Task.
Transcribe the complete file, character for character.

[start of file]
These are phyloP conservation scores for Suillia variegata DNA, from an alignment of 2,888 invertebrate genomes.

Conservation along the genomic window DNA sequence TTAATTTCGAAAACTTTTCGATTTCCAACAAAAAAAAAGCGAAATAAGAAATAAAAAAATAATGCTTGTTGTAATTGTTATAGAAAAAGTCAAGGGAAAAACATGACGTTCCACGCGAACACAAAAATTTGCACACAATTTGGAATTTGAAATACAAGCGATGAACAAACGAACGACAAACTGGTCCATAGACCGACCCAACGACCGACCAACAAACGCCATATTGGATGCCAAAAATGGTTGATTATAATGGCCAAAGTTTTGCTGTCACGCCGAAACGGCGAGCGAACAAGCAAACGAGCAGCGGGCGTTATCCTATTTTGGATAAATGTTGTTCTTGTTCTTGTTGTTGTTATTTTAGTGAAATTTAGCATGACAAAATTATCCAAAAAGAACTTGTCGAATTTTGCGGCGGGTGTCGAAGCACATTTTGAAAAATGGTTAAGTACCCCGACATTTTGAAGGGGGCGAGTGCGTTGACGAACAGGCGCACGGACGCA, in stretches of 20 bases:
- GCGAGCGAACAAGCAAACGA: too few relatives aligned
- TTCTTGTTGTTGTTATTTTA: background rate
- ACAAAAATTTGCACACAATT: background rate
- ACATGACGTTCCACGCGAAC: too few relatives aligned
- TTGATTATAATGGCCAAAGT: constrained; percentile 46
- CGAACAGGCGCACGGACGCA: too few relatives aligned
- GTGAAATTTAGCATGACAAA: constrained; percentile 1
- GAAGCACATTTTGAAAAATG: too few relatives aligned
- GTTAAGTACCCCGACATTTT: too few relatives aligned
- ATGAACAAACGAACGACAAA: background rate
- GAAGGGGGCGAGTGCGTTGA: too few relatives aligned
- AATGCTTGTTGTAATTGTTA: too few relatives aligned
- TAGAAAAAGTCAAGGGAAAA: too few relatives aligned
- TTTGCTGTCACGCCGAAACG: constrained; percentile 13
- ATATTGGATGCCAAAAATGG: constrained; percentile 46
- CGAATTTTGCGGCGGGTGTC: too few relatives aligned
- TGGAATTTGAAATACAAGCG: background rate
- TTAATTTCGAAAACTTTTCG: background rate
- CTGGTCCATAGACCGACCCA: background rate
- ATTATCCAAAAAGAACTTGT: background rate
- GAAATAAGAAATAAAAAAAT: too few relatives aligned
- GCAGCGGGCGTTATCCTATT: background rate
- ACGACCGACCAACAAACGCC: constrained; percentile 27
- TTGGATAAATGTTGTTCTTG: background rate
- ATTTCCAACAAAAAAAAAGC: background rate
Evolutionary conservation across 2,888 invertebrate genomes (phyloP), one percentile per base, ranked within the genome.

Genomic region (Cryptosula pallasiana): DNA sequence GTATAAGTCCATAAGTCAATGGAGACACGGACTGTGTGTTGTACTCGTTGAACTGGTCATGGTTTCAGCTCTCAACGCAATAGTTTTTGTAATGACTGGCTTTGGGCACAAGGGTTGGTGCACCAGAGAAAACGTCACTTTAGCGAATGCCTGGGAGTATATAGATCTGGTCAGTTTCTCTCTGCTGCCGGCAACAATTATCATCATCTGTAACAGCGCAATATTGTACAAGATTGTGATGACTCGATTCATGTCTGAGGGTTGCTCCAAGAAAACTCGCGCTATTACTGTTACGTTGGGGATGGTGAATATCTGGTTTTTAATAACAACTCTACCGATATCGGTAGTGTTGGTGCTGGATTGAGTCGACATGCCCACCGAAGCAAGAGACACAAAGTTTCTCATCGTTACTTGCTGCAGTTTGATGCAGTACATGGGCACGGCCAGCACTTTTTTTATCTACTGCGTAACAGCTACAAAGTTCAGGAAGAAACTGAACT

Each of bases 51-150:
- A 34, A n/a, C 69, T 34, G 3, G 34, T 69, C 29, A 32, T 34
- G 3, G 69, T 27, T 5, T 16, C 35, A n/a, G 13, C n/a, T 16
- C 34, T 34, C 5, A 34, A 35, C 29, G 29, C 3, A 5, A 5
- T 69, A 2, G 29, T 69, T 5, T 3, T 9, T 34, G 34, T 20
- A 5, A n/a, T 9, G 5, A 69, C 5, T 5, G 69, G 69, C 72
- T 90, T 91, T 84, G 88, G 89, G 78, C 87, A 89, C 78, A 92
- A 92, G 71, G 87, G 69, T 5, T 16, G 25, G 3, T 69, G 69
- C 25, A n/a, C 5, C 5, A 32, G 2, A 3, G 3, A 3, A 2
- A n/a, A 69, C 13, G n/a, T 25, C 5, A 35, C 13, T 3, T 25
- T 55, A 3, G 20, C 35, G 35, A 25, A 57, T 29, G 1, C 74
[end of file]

These are phyloP conservation scores for Suillia variegata DNA, from an alignment of 2,888 invertebrate genomes.

Conservation along the genomic window DNA sequence TTAATTTCGAAAACTTTTCGATTTCCAACAAAAAAAAAGCGAAATAAGAAATAAAAAAATAATGCTTGTTGTAATTGTTATAGAAAAAGTCAAGGGAAAAACATGACGTTCCACGCGAACACAAAAATTTGCACACAATTTGGAATTTGAAATACAAGCGATGAACAAACGAACGACAAACTGGTCCATAGACCGACCCAACGACCGACCAACAAACGCCATATTGGATGCCAAAAATGGTTGATTATAATGGCCAAAGTTTTGCTGTCACGCCGAAACGGCGAGCGAACAAGCAAACGAGCAGCGGGCGTTATCCTATTTTGGATAAATGTTGTTCTTGTTCTTGTTGTTGTTATTTTAGTGAAATTTAGCATGACAAAATTATCCAAAAAGAACTTGTCGAATTTTGCGGCGGGTGTCGAAGCACATTTTGAAAAATGGTTAAGTACCCCGACATTTTGAAGGGGGCGAGTGCGTTGACGAACAGGCGCACGGACGCA, in stretches of 20 bases:
- GCGAGCGAACAAGCAAACGA: too few relatives aligned
- TTCTTGTTGTTGTTATTTTA: background rate
- ACAAAAATTTGCACACAATT: background rate
- ACATGACGTTCCACGCGAAC: too few relatives aligned
- TTGATTATAATGGCCAAAGT: constrained; percentile 46
- CGAACAGGCGCACGGACGCA: too few relatives aligned
- GTGAAATTTAGCATGACAAA: constrained; percentile 1
- GAAGCACATTTTGAAAAATG: too few relatives aligned
- GTTAAGTACCCCGACATTTT: too few relatives aligned
- ATGAACAAACGAACGACAAA: background rate
- GAAGGGGGCGAGTGCGTTGA: too few relatives aligned
- AATGCTTGTTGTAATTGTTA: too few relatives aligned
- TAGAAAAAGTCAAGGGAAAA: too few relatives aligned
- TTTGCTGTCACGCCGAAACG: constrained; percentile 13
- ATATTGGATGCCAAAAATGG: constrained; percentile 46
- CGAATTTTGCGGCGGGTGTC: too few relatives aligned
- TGGAATTTGAAATACAAGCG: background rate
- TTAATTTCGAAAACTTTTCG: background rate
- CTGGTCCATAGACCGACCCA: background rate
- ATTATCCAAAAAGAACTTGT: background rate
- GAAATAAGAAATAAAAAAAT: too few relatives aligned
- GCAGCGGGCGTTATCCTATT: background rate
- ACGACCGACCAACAAACGCC: constrained; percentile 27
- TTGGATAAATGTTGTTCTTG: background rate
- ATTTCCAACAAAAAAAAAGC: background rate
Evolutionary conservation across 2,888 invertebrate genomes (phyloP), one percentile per base, ranked within the genome.

Genomic region (Cryptosula pallasiana): DNA sequence GTATAAGTCCATAAGTCAATGGAGACACGGACTGTGTGTTGTACTCGTTGAACTGGTCATGGTTTCAGCTCTCAACGCAATAGTTTTTGTAATGACTGGCTTTGGGCACAAGGGTTGGTGCACCAGAGAAAACGTCACTTTAGCGAATGCCTGGGAGTATATAGATCTGGTCAGTTTCTCTCTGCTGCCGGCAACAATTATCATCATCTGTAACAGCGCAATATTGTACAAGATTGTGATGACTCGATTCATGTCTGAGGGTTGCTCCAAGAAAACTCGCGCTATTACTGTTACGTTGGGGATGGTGAATATCTGGTTTTTAATAACAACTCTACCGATATCGGTAGTGTTGGTGCTGGATTGAGTCGACATGCCCACCGAAGCAAGAGACACAAAGTTTCTCATCGTTACTTGCTGCAGTTTGATGCAGTACATGGGCACGGCCAGCACTTTTTTTATCTACTGCGTAACAGCTACAAAGTTCAGGAAGAAACTGAACT

Each of bases 51-150:
- A 34, A n/a, C 69, T 34, G 3, G 34, T 69, C 29, A 32, T 34
- G 3, G 69, T 27, T 5, T 16, C 35, A n/a, G 13, C n/a, T 16
- C 34, T 34, C 5, A 34, A 35, C 29, G 29, C 3, A 5, A 5
- T 69, A 2, G 29, T 69, T 5, T 3, T 9, T 34, G 34, T 20
- A 5, A n/a, T 9, G 5, A 69, C 5, T 5, G 69, G 69, C 72
- T 90, T 91, T 84, G 88, G 89, G 78, C 87, A 89, C 78, A 92
- A 92, G 71, G 87, G 69, T 5, T 16, G 25, G 3, T 69, G 69
- C 25, A n/a, C 5, C 5, A 32, G 2, A 3, G 3, A 3, A 2
- A n/a, A 69, C 13, G n/a, T 25, C 5, A 35, C 13, T 3, T 25
- T 55, A 3, G 20, C 35, G 35, A 25, A 57, T 29, G 1, C 74